.sympath+ \\server\symbols ; *** Symbols provided from a network share
.symfix+ c:\symbols ; *** Microsoft symbols

Fixing symbols by menu

In WinDbg (but not the command line equivalents) you can set a symbol path by File/Symbol File Path... or pressing Ctrl+S. You enter it in the following format

c:\mysymbols;cache*c:\symbolcache;\\server\symbols;SRV*c:\symbols*http://msdl.microsoft.com/download/symbols

Fixing symbols by command line

WinDbg also takes the -y command line switch if you prefer having different desktop links with different symbol path setups.

WinDbg -y "<symbol path>"

Note that you need the complete path here, which is in a form like

c:\mysymbols;cache*c:\symbolcache;\\server\symbols;SRV*c:\symbols*http://msdl.microsoft.com/download/symbols

Fixing symbols by environment variable

There is a environment variable called _NT_SYMBOL_PATH which can be set to a symbol path as well. Use the following syntax:

c:\mysymbols;cache*c:\symbolcache;\\server\symbols;SRV*c:\symbols*http://msdl.microsoft.com/download/symbols

Note that not only WinDbg evaluates this variable, but also Visual Studio, Process Explorer, Process Monitor and potentially other software. You may experience performance impact setting this environment variable.

Saving the symbol path as part of a workspace

If you have a rather complex symbol setup which includes several paths, become familiar with the concept of WinDbg workspaces.

Workspaces allow you to save the symbol path so you don't have to re-type all the commands in every debugging session.

Once you're satisfied with the workspace, create a link for WinDbg to include -Q which means " Suppress the annoying "Save workspace?" question".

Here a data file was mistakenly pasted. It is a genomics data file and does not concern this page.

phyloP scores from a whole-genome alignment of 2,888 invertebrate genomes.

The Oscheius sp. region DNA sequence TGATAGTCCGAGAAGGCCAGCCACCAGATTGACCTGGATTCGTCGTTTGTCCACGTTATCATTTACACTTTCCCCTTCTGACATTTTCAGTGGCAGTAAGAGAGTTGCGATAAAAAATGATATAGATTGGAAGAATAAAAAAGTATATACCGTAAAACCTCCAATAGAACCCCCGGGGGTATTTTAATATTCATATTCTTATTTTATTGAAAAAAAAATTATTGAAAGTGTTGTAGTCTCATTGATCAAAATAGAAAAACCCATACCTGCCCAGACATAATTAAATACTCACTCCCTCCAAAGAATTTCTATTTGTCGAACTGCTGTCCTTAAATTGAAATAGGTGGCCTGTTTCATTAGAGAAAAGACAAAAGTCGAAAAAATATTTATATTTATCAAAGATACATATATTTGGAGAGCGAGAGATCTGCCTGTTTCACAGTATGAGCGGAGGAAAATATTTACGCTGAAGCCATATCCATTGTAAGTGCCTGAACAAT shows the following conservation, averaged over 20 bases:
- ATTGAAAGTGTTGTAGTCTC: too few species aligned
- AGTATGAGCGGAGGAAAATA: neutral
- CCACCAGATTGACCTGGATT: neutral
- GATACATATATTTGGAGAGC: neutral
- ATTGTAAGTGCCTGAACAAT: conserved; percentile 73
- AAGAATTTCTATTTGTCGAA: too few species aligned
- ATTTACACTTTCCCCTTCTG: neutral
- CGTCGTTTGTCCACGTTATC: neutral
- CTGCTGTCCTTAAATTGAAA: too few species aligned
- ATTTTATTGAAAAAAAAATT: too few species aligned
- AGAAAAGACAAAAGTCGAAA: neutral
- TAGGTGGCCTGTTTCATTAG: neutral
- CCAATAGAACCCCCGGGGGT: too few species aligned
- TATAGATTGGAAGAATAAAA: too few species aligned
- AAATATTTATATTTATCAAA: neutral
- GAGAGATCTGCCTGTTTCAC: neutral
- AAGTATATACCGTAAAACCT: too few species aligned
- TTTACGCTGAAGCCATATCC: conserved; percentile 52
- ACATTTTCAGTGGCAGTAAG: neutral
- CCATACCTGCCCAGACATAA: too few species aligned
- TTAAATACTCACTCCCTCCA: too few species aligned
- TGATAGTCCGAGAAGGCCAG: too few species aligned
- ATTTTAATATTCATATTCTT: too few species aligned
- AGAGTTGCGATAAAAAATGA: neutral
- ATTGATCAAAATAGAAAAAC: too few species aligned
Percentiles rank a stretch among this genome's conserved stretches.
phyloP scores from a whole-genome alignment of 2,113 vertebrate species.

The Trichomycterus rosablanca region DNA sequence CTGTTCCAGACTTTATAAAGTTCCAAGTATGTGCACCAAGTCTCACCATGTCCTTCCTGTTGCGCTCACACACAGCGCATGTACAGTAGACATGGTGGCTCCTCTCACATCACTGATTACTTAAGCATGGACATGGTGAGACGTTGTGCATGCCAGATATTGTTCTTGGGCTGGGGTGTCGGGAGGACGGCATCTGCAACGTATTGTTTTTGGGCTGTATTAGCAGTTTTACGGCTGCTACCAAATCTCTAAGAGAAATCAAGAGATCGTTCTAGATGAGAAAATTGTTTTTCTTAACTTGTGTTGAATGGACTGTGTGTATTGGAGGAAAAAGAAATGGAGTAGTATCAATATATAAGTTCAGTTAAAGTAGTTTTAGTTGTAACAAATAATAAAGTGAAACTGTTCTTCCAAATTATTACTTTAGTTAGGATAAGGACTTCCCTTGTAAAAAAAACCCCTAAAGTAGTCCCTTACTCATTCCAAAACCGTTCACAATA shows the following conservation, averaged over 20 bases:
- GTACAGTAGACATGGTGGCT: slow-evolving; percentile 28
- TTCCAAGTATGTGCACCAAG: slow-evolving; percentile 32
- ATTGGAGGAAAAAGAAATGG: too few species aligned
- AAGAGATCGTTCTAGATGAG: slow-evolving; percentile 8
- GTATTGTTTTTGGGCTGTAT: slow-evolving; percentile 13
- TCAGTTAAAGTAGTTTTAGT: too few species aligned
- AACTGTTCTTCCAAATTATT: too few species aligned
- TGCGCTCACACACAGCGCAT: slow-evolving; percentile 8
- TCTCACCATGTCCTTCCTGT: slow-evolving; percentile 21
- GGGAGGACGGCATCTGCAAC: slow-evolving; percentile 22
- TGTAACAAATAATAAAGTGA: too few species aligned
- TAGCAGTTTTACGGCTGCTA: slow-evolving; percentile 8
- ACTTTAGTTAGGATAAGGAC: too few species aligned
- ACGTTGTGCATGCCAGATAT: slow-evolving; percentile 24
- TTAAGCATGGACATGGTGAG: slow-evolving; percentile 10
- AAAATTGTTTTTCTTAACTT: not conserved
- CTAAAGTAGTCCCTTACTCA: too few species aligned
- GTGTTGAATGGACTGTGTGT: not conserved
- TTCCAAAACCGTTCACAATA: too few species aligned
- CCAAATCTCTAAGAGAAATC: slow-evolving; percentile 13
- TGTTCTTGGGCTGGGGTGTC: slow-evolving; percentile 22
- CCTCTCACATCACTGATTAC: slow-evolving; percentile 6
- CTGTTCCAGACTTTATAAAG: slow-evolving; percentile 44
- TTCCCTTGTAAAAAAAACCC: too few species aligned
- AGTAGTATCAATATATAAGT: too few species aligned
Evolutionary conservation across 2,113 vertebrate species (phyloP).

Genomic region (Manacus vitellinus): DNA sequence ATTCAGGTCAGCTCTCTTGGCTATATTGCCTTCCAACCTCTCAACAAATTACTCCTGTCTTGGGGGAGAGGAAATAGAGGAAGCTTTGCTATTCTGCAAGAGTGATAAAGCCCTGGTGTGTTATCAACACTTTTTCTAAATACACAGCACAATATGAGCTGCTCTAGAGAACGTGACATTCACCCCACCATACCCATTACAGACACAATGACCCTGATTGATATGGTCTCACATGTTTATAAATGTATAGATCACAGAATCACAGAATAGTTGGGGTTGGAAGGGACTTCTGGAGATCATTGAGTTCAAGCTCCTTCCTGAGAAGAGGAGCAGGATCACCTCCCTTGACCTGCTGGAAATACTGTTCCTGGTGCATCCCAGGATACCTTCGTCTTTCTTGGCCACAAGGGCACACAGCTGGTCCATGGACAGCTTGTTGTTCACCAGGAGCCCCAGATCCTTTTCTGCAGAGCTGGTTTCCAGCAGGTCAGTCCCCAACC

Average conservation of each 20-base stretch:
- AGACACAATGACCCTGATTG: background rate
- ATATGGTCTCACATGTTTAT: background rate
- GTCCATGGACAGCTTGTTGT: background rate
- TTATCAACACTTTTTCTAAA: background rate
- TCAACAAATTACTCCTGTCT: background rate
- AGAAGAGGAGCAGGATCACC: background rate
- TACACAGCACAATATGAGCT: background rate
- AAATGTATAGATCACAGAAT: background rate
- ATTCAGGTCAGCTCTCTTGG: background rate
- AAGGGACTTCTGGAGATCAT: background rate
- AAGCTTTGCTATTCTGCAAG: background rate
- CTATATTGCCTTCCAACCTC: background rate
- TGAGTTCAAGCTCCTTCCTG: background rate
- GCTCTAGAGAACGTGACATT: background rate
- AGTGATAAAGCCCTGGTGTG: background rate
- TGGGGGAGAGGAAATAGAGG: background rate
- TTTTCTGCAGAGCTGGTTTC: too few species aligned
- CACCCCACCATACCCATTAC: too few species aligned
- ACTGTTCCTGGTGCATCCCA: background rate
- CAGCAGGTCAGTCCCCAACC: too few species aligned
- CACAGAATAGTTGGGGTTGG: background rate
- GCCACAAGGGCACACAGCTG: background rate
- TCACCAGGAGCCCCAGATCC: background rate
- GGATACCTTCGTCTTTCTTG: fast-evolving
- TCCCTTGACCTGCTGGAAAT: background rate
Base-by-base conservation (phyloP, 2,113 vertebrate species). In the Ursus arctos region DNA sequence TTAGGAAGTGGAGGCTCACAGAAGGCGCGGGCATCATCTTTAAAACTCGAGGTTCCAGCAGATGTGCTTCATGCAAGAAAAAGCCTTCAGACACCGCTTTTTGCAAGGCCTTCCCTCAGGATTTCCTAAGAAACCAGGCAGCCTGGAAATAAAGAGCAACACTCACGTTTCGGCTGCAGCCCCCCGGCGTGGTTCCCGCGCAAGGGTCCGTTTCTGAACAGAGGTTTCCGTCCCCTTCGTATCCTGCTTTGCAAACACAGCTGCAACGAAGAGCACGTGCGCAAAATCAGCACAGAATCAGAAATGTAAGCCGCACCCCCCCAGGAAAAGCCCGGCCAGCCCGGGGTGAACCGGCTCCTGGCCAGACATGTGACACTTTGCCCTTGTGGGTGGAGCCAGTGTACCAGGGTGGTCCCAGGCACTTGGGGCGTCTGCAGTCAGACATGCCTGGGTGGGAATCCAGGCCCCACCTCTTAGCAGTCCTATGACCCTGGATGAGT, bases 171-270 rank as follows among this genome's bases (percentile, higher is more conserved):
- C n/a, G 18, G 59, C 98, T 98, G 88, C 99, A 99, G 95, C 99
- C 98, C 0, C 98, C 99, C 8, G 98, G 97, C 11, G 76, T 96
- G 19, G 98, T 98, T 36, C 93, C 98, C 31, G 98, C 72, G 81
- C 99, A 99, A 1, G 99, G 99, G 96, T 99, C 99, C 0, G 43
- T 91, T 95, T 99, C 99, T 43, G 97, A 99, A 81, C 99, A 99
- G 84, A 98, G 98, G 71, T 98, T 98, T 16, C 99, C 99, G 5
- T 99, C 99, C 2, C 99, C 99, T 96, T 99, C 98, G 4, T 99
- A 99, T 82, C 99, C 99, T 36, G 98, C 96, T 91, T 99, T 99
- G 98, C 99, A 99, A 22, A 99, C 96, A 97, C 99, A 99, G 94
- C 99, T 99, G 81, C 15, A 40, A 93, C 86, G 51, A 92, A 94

So far I'm very happy having save the symbols as part of the Base workspace.

Deferred symbols

Deferred symbols (indicated as such during a lm command) are not a problem. WinDbg will load them whenever needed. To force loading all of them, type

ld*

Debugging symbol issues

If the symbols (PDBs) do not work as expected, use the

!sym noisy

to get more information about what WinDbg is exactly doing when resolving symbols.

When you found the solution, turn it off with

!sym quiet

To check individual symbols for correctness, you can use the symchk tool which comes with WinDbg.

Symchk /if <exe> /s <symbol path> /av /od /pf
/if = input is a file
/s  = symbol file path
/od = all details
/av = verify
/pf = check if private symbols are available

or get ChkMatch which is a bit easier to use

ChkMatch -c <exe file> <pdb file>

If you have trouble accessing symbols from a network share, make sure you logged on to the network share before. AFAIR, WinDbg does not ask for credentials.

Official documentation

Use the Microsoft Symbol Server to obtain debug symbol files (should redirect here but redirection is currently broken)

Symbol path for Windows debuggers

| improve this answer | |
  • @Techrocket9: ok, I added that information as a warning in the beginning of the post – Thomas Weller Sep 27 '16 at 20:53
  • The link to the Microsoft symbol Server no longer appears to work – higginse Apr 4 '17 at 9:44
  • @higginse: yes, that's a redirection issue on Microsoft side. Here's the destination: support.microsoft.com/en-us/help/311503/… – Thomas Weller Apr 4 '17 at 9:56
0

After opening the dump file, click File, select Symbol File Path or (Ctrl+S). This open box shows the default path set by environment the variable _NT_SYMBOL_PATH. In my case this shows:

SRV*C:\symcache*http://msdl.microsoft.com/download/symbols
  1. Insert your local symbols path before and ";" after any entry.
  2. Select Reload box.
  3. Click OK.
  4. In the Command prompt run: ld*
  5. wait for symbols to load.
| improve this answer | |
  • This answer is too simple to be complete. It e.g. ignores the concept of workspaces and assumes you have _NT_SYMBOL_PATH set. If you open a dump file, it's possible that a workspace gets loaded, which has a completely different symbol path already. – Thomas Weller Nov 13 '19 at 8:04
  • This is the sequence I have successfully used and it works very well for me. I don't usually use workspaces. – lsalamon Nov 13 '19 at 17:11